|By Adams, Ashley R|
Breast cancer is a costly disease, averaging
Wang et al.3 performed a study of the population specific to
Screening for breast cancer detects premalignant and early lesions and favorably impacts mortality. The prognosis of breast cancer is directly related to stage at presentation. We sought to determine the relationship between presenting stage and insurance status.
There were 3375 patients in the registry with early- stage breast cancer. The study population was 84.41 per cent white, 14.28 per cent black, and 1.01 per cent other races (0.30% of patients had no recorded race; Table 1). Of the study population, 27.88 per cent were with
Stage 0 breast cancer was diagnosed in 12.74 per cent of
Stage 2 breast cancer was diagnosed in 40.13 per cent of
At our institution, which serves a city of over 100,000 and has a catchment area of over 500,000 people, payer status was found to influence the stage of breast cancer at presentation. The majority of the patients in our study population were white. The largest insurance designation overall was that of private in- surance. Of those with government insurance or no in- surance, the largest designation was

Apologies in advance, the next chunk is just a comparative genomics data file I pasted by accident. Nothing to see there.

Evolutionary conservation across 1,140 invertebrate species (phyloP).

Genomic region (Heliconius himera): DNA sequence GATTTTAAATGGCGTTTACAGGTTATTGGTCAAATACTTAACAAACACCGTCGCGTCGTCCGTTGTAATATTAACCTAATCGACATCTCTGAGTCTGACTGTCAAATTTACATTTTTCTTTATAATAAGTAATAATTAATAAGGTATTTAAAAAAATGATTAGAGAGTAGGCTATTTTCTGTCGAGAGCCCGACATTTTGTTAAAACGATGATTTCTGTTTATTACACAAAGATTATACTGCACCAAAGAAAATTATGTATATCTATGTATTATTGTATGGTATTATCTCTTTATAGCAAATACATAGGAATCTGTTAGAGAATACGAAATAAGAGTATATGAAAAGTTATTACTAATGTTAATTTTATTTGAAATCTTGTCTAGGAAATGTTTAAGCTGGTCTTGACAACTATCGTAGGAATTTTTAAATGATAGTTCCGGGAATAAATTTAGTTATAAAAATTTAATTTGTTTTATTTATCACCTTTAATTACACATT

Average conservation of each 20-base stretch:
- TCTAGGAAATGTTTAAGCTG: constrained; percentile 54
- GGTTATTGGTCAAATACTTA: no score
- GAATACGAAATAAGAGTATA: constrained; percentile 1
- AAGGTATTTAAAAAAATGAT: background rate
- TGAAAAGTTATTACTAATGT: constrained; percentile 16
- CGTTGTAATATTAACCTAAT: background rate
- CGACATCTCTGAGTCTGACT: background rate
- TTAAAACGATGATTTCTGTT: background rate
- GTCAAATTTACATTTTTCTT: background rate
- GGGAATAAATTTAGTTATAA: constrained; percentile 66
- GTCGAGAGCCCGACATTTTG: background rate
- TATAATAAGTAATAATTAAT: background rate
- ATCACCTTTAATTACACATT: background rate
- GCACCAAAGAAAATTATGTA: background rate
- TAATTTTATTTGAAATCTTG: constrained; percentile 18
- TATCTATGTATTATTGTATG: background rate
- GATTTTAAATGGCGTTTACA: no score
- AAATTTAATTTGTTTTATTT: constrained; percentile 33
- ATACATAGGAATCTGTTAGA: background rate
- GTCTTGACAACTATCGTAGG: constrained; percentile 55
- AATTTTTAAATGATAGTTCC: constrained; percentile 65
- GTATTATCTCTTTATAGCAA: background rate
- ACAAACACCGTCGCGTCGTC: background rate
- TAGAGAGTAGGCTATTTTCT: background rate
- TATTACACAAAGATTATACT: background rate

Stage II breast cancer was more likely to be di- agnosed in
In conclusion, patients with
1. Henry RE. Highlights from ASCO 2010: An update on breast cancer for payers and pharmacists.
2. Roetzheim RG, Pal N, Tennant C, et al. Effects of health insurance and race on early detection of cancer. J Natl Cancer Inst 1999;91:1409-15.
3. Wang F, McLafferty S, Escamilla V, et al. Late-stage breast cancer diagnosis and health care access in
4. Halpern MT, Bian J, Ward EM, et al. Insurance status and stage of cancer at diagnosis among women with breast cancer. Cancer 2007;110:403-11.
Presented at the
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